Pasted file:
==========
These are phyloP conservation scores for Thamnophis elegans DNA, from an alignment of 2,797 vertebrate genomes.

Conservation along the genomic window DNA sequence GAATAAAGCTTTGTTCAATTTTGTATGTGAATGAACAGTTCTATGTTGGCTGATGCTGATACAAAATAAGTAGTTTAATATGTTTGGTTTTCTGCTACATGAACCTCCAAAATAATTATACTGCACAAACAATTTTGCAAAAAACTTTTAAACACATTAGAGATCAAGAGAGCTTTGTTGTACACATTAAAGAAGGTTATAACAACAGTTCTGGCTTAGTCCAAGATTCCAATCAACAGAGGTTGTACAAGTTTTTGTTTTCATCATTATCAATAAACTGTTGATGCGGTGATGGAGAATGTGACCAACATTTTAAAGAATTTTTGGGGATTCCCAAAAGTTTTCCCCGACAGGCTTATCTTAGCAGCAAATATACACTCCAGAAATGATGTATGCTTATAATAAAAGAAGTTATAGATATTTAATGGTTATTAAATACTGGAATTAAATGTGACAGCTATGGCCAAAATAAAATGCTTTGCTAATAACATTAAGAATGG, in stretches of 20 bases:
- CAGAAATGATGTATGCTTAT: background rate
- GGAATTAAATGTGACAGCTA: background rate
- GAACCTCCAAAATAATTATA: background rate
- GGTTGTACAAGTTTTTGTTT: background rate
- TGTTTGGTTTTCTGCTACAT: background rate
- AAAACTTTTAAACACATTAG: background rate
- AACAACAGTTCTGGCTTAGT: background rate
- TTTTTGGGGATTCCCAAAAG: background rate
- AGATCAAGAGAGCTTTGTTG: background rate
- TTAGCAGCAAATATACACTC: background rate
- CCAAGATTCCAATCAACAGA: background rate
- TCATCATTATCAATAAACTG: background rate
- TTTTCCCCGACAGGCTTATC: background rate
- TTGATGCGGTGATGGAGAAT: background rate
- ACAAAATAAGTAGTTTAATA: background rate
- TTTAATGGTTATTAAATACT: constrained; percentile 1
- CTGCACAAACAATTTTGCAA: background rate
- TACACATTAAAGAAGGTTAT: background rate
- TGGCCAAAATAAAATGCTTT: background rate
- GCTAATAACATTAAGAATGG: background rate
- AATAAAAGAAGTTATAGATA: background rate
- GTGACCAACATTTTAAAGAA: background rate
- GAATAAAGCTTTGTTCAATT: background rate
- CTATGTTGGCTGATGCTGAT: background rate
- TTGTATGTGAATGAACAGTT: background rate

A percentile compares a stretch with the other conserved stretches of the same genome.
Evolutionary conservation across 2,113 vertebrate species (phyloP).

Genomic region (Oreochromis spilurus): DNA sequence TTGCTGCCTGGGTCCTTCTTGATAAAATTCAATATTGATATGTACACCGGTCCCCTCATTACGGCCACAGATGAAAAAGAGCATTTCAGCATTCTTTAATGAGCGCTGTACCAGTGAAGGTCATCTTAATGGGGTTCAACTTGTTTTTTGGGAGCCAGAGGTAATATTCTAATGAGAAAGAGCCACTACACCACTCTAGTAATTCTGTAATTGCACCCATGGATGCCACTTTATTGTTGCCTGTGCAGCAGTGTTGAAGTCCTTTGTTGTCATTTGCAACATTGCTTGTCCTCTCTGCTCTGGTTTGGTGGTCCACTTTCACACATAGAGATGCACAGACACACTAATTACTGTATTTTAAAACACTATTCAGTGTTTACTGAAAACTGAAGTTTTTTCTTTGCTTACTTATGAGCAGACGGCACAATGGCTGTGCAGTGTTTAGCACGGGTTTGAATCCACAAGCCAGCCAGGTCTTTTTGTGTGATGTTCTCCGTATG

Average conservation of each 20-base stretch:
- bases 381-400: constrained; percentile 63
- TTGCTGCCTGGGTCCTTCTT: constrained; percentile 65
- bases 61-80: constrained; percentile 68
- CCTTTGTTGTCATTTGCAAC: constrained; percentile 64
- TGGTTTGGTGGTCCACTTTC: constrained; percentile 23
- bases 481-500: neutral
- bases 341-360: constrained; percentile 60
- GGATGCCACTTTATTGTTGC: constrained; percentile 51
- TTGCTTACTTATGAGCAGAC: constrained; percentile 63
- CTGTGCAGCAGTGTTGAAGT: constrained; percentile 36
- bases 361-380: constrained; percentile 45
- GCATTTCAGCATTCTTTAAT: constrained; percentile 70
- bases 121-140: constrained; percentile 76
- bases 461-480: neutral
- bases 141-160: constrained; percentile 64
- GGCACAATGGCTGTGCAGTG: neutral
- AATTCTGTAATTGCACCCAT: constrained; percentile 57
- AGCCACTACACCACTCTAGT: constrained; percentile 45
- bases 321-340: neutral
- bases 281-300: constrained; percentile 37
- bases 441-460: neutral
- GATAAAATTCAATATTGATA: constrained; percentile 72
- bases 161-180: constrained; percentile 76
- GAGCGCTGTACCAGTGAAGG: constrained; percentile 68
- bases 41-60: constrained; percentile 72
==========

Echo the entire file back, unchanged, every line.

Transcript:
These are phyloP conservation scores for Thamnophis elegans DNA, from an alignment of 2,797 vertebrate genomes.

Conservation along the genomic window DNA sequence GAATAAAGCTTTGTTCAATTTTGTATGTGAATGAACAGTTCTATGTTGGCTGATGCTGATACAAAATAAGTAGTTTAATATGTTTGGTTTTCTGCTACATGAACCTCCAAAATAATTATACTGCACAAACAATTTTGCAAAAAACTTTTAAACACATTAGAGATCAAGAGAGCTTTGTTGTACACATTAAAGAAGGTTATAACAACAGTTCTGGCTTAGTCCAAGATTCCAATCAACAGAGGTTGTACAAGTTTTTGTTTTCATCATTATCAATAAACTGTTGATGCGGTGATGGAGAATGTGACCAACATTTTAAAGAATTTTTGGGGATTCCCAAAAGTTTTCCCCGACAGGCTTATCTTAGCAGCAAATATACACTCCAGAAATGATGTATGCTTATAATAAAAGAAGTTATAGATATTTAATGGTTATTAAATACTGGAATTAAATGTGACAGCTATGGCCAAAATAAAATGCTTTGCTAATAACATTAAGAATGG, in stretches of 20 bases:
- CAGAAATGATGTATGCTTAT: background rate
- GGAATTAAATGTGACAGCTA: background rate
- GAACCTCCAAAATAATTATA: background rate
- GGTTGTACAAGTTTTTGTTT: background rate
- TGTTTGGTTTTCTGCTACAT: background rate
- AAAACTTTTAAACACATTAG: background rate
- AACAACAGTTCTGGCTTAGT: background rate
- TTTTTGGGGATTCCCAAAAG: background rate
- AGATCAAGAGAGCTTTGTTG: background rate
- TTAGCAGCAAATATACACTC: background rate
- CCAAGATTCCAATCAACAGA: background rate
- TCATCATTATCAATAAACTG: background rate
- TTTTCCCCGACAGGCTTATC: background rate
- TTGATGCGGTGATGGAGAAT: background rate
- ACAAAATAAGTAGTTTAATA: background rate
- TTTAATGGTTATTAAATACT: constrained; percentile 1
- CTGCACAAACAATTTTGCAA: background rate
- TACACATTAAAGAAGGTTAT: background rate
- TGGCCAAAATAAAATGCTTT: background rate
- GCTAATAACATTAAGAATGG: background rate
- AATAAAAGAAGTTATAGATA: background rate
- GTGACCAACATTTTAAAGAA: background rate
- GAATAAAGCTTTGTTCAATT: background rate
- CTATGTTGGCTGATGCTGAT: background rate
- TTGTATGTGAATGAACAGTT: background rate

A percentile compares a stretch with the other conserved stretches of the same genome.
Evolutionary conservation across 2,113 vertebrate species (phyloP).

Genomic region (Oreochromis spilurus): DNA sequence TTGCTGCCTGGGTCCTTCTTGATAAAATTCAATATTGATATGTACACCGGTCCCCTCATTACGGCCACAGATGAAAAAGAGCATTTCAGCATTCTTTAATGAGCGCTGTACCAGTGAAGGTCATCTTAATGGGGTTCAACTTGTTTTTTGGGAGCCAGAGGTAATATTCTAATGAGAAAGAGCCACTACACCACTCTAGTAATTCTGTAATTGCACCCATGGATGCCACTTTATTGTTGCCTGTGCAGCAGTGTTGAAGTCCTTTGTTGTCATTTGCAACATTGCTTGTCCTCTCTGCTCTGGTTTGGTGGTCCACTTTCACACATAGAGATGCACAGACACACTAATTACTGTATTTTAAAACACTATTCAGTGTTTACTGAAAACTGAAGTTTTTTCTTTGCTTACTTATGAGCAGACGGCACAATGGCTGTGCAGTGTTTAGCACGGGTTTGAATCCACAAGCCAGCCAGGTCTTTTTGTGTGATGTTCTCCGTATG

Average conservation of each 20-base stretch:
- bases 381-400: constrained; percentile 63
- TTGCTGCCTGGGTCCTTCTT: constrained; percentile 65
- bases 61-80: constrained; percentile 68
- CCTTTGTTGTCATTTGCAAC: constrained; percentile 64
- TGGTTTGGTGGTCCACTTTC: constrained; percentile 23
- bases 481-500: neutral
- bases 341-360: constrained; percentile 60
- GGATGCCACTTTATTGTTGC: constrained; percentile 51
- TTGCTTACTTATGAGCAGAC: constrained; percentile 63
- CTGTGCAGCAGTGTTGAAGT: constrained; percentile 36
- bases 361-380: constrained; percentile 45
- GCATTTCAGCATTCTTTAAT: constrained; percentile 70
- bases 121-140: constrained; percentile 76
- bases 461-480: neutral
- bases 141-160: constrained; percentile 64
- GGCACAATGGCTGTGCAGTG: neutral
- AATTCTGTAATTGCACCCAT: constrained; percentile 57
- AGCCACTACACCACTCTAGT: constrained; percentile 45
- bases 321-340: neutral
- bases 281-300: constrained; percentile 37
- bases 441-460: neutral
- GATAAAATTCAATATTGATA: constrained; percentile 72
- bases 161-180: constrained; percentile 76
- GAGCGCTGTACCAGTGAAGG: constrained; percentile 68
- bases 41-60: constrained; percentile 72